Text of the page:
J.D. Pauls
Great Divide
It Is Incredible What Happens On the Trail It is incredible what happens on the trail when you most need it to. This world is full of great people.  I think too often the bad ones get the press but when I have been forced to rely on the kindness of others, more often than not, goodness comes out on top.

So I leave Bailey and head to the trailhead.  My bike starts phantom shifting and the chain is rubbing off parts of the derailleur it isn't even supposed to be touching. I had thought that I had it fixed in Bailey but apparently not. I stopped on the road side to try to fix it but couldn't figure it out.  Hmmmm. Guess I’ll find a bike shop. Closest is an hour by car, so I put on a puppy dog face and stick out my thumb as car after car drives by. To humor myself I lift the leg of my shorts to attract attention, didn't help.

So I sat on my helmet and took a deep breathe, smiled and tried again and the next pickup truck stopped!

I was greeted by a black lab and an 11 week old German Shepard sitting in the passenger seat.  "Can't take you to Breck but I am going to the trailhead. I. Can take you there if you don't mind this guy liking your ear. Oh and don't mind that tarp on the floor just throw your feet on top"

So I went to throw my bike in the bed and noticed it was full of garbage bags full of ashes. Hmmm tarps and bags of ashes. Perfect person to be picked up by. 

We had a great ride. He cranked his John Cougar Mellancamp and he gave me his knowledge of the trail and we traded a few cycling stories. I offered some money for gas and he said it was all good. 

At the point I was dropped the only other person in the area was sitting comfortably behind his truck drinking his beer. I approached and asked if he knew the best way to town.  I explained my problem and he smiled. "Well let's look at, I happen to be a bike mechanic. My friends are on a shop ride and I waiting for them to get back.  Wanna beer?"

John worked at a shop called Evolution cycles in Denver and had me on my way after working on it for a few minutes.

Good thing.  Made it up to almost 12,000 feet and crossed the Continental Divide, incredibly gorgeous. I then descended. As the sun was setting. I threw down camp in a sage field trail side and listened to the howling 30 yards from my tent all night. Wild!  Amazing! I was very lucky to be out here. It’s days like today that help me to appreciate the world.


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J.D. Pauls

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J.D. Pauls
  • What was the genesis moment or inspiration for your upcoming adventure? Like many TDR veterans, the trail became part of my DNA, an experience so personal and unique that it actually changed me as a person. Salida, CO was a highlight of my trip last year because it was the point at which I knew I would finish the race. I had several really tough days leading up to Salida and as I crested the last climb before town I turned around and the storms I had been running from were lifting, and the sky behind me produced the largest double rainbow I had ever seen. I descended into the setting sun, the changing landscape was glowing in magical yellows, reds and browns. The pain of the previous hours and days, were instantly and unexpectantly replaced by joy and a truly satisfied soul. The Colorado Trail crosses the Great Divide and runs through Salida. This route is a beast, but pushing myself beyond what I thought possible has become a comfortable and necessary part of how I want to live my life. I don’t think there is a more beautiful trail to experience this on. Discovering the wild world at the intimate speed of the bike really can change the speed at which we live our lives. Oh, and sipping a morning coffee at Cafe Dawn in Salida is definitely worth planning a bike trip around!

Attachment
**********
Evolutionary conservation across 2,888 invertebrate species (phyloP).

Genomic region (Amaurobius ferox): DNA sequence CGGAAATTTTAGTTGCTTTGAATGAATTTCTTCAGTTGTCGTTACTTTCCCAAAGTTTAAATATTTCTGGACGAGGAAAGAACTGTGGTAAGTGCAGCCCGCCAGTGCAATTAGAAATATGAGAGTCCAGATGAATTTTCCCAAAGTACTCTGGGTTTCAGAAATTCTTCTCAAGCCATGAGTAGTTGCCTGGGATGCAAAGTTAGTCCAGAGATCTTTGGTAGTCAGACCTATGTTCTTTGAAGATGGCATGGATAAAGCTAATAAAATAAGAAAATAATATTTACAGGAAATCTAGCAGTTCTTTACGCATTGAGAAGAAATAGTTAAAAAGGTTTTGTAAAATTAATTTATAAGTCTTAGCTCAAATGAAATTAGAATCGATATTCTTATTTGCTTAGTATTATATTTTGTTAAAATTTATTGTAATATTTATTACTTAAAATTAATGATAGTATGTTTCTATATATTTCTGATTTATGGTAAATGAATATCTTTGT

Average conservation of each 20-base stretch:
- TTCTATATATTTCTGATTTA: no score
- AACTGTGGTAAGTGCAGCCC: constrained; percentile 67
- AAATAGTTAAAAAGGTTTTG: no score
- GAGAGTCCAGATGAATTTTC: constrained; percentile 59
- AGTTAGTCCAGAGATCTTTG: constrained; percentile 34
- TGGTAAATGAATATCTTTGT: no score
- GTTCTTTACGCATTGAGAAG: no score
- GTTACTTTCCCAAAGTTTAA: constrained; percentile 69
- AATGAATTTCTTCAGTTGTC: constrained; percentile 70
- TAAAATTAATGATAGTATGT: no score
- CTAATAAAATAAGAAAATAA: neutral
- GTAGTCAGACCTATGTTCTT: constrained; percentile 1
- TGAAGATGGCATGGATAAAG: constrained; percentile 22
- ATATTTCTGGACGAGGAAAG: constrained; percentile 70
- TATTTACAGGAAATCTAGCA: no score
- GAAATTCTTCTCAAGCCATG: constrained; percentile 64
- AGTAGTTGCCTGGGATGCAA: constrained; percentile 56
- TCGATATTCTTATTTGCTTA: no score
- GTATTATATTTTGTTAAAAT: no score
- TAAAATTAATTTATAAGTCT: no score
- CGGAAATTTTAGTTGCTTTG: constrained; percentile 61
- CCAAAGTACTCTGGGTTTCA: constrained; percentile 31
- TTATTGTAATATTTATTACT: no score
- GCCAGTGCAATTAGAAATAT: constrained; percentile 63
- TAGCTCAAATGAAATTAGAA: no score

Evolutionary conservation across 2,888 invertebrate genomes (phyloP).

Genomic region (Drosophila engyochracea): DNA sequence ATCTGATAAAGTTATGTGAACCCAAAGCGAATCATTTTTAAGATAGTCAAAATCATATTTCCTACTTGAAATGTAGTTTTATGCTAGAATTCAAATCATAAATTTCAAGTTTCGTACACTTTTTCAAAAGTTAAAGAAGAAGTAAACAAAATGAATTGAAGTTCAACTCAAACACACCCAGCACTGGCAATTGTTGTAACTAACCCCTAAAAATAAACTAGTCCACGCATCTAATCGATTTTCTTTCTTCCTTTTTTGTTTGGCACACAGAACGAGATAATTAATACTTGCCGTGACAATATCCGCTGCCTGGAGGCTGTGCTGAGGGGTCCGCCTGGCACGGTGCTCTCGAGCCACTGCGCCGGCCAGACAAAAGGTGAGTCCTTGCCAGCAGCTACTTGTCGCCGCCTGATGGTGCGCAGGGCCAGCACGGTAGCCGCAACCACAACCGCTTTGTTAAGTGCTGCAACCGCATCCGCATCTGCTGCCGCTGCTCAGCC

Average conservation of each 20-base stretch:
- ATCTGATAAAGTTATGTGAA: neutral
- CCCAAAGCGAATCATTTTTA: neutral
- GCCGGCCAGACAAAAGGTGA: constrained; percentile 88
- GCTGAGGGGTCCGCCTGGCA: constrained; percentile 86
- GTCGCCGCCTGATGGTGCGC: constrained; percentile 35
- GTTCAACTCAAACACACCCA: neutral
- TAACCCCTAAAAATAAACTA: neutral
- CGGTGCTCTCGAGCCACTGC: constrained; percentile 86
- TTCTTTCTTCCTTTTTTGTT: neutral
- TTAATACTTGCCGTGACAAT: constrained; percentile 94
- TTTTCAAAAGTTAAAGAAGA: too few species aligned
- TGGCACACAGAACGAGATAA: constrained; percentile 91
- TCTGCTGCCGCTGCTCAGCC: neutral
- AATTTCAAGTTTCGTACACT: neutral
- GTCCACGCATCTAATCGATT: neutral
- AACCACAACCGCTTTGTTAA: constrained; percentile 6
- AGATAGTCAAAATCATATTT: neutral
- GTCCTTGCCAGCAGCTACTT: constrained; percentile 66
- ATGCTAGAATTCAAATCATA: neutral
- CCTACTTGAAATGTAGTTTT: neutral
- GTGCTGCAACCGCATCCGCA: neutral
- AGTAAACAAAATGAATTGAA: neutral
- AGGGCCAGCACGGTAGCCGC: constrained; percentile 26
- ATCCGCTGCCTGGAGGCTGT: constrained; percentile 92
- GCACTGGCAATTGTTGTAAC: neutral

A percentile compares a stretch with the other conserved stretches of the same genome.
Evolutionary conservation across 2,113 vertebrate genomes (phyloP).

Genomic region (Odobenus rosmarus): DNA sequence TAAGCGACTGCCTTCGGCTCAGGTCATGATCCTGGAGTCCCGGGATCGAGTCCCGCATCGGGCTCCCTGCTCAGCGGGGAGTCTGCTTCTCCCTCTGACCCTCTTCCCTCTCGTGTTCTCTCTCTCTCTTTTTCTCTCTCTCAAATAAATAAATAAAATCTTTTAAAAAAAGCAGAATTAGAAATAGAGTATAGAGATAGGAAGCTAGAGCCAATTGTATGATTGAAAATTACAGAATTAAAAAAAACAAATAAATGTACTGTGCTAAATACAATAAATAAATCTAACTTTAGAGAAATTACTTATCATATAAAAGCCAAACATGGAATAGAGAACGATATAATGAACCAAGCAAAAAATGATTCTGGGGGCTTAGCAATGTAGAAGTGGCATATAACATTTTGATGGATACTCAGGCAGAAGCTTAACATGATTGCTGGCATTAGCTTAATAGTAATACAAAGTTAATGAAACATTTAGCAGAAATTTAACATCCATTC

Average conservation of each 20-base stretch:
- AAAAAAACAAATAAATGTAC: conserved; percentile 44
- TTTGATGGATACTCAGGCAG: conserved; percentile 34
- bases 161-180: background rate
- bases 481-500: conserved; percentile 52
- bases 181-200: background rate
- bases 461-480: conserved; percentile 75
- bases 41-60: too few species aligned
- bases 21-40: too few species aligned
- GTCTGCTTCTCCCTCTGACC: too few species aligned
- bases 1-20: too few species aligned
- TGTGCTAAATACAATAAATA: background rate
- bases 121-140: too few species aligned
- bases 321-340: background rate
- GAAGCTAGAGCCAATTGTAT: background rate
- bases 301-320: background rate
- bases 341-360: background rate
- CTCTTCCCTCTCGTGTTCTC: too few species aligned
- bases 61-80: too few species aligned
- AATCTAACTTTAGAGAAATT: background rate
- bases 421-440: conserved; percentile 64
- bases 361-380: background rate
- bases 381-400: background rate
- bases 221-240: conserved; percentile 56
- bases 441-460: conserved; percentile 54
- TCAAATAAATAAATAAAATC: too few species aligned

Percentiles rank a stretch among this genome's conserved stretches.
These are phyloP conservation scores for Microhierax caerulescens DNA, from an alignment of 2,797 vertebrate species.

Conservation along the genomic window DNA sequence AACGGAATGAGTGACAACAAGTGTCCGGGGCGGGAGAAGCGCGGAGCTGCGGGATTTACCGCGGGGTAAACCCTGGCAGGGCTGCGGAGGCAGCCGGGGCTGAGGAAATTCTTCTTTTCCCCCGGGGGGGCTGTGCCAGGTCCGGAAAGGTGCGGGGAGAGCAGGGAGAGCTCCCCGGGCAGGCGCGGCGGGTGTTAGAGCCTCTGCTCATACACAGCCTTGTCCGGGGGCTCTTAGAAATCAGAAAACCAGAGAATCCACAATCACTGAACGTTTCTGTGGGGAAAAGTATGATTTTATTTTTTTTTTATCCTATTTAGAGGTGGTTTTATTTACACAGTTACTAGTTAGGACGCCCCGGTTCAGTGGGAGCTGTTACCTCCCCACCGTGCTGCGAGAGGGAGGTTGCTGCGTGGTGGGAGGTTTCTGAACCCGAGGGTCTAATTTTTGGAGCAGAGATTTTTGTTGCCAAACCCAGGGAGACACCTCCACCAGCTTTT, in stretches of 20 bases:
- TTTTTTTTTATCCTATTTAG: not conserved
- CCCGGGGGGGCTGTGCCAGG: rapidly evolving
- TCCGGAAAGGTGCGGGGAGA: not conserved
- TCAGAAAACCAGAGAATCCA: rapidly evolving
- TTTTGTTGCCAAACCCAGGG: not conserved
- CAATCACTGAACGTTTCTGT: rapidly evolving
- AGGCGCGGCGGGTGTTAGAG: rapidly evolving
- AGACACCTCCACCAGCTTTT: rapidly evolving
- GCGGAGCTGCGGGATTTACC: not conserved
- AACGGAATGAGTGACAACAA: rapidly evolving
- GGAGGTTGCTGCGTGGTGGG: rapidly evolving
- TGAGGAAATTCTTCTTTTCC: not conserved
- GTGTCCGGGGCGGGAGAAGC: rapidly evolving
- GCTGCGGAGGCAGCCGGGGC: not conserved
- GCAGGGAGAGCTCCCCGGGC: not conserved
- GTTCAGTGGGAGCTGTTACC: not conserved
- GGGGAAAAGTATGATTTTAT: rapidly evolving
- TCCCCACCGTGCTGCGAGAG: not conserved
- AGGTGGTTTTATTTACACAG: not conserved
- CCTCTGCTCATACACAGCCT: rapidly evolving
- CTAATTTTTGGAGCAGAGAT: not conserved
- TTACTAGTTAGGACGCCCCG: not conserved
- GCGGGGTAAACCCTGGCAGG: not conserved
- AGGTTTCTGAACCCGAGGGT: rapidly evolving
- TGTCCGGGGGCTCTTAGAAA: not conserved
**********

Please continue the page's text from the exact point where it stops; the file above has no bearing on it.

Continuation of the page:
• Have you traveled by bike in the past? I had a bike growing up, but an accident when I was 15 (1990) ended my childhood cycling career. I didn’t own a bike again until Dec of 2011 when I heard of the Great Divide Mountain Bike Route and decided I wanted to take on the challenge. I made my first attempt at the Tour Divide in June 2012, and due to lack of cycling base, unpreparedness, lack of knowledge and intense weather, wisely pulled the plug in Butte MT after 10 days and 750 mile complete. I worked hard to return in June 2013 ready to go and completed the 2800 miles in just over 25 days.
  • What do you hope to get out of this journey? A little different expectation this year. On my divide ride I was truly out to find myself and discover a new J.D. that I always wanted to know was out there, and I think I accomplished that. This trip, since I found that guy I was looking for last year, will be more like visiting an old best friend. It is going to be a blast. Sure I will be racing, but a smell the roses type of racing. What is the point in climbing a mountain if you don’t look around when you get to the top?


  • Sour Patch Kids
  • Arm Band
  • Arm Band
  • Big Agnus Seedhouse SL1 Tent
  • Glowstick Necklace

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